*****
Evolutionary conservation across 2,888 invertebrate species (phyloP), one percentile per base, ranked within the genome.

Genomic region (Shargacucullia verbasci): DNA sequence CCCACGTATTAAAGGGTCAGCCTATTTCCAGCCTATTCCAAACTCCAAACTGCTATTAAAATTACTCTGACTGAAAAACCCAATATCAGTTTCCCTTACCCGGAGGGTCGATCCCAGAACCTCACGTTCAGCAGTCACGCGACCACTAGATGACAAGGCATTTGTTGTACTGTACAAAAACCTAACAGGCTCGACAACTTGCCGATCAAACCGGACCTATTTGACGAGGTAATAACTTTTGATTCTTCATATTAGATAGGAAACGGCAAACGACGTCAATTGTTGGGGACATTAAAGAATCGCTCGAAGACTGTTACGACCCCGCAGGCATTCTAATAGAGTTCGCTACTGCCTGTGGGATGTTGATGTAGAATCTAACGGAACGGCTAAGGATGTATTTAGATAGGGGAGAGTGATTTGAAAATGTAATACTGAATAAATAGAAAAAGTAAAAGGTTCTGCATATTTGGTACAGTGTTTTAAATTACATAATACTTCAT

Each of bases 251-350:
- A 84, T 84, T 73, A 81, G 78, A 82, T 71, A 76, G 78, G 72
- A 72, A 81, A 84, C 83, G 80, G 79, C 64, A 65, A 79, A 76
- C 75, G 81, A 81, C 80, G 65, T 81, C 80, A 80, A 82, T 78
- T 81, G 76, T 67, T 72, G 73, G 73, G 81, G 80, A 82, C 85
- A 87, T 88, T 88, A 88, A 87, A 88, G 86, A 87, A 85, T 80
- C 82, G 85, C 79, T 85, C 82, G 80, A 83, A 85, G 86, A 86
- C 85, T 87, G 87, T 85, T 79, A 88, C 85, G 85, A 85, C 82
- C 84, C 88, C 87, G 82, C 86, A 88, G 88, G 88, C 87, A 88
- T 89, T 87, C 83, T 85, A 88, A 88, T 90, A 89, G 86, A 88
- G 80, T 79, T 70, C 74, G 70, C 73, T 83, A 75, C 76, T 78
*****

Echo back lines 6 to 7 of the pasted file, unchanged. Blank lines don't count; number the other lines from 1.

- C 75, G 81, A 81, C 80, G 65, T 81, C 80, A 80, A 82, T 78
- T 81, G 76, T 67, T 72, G 73, G 73, G 81, G 80, A 82, C 85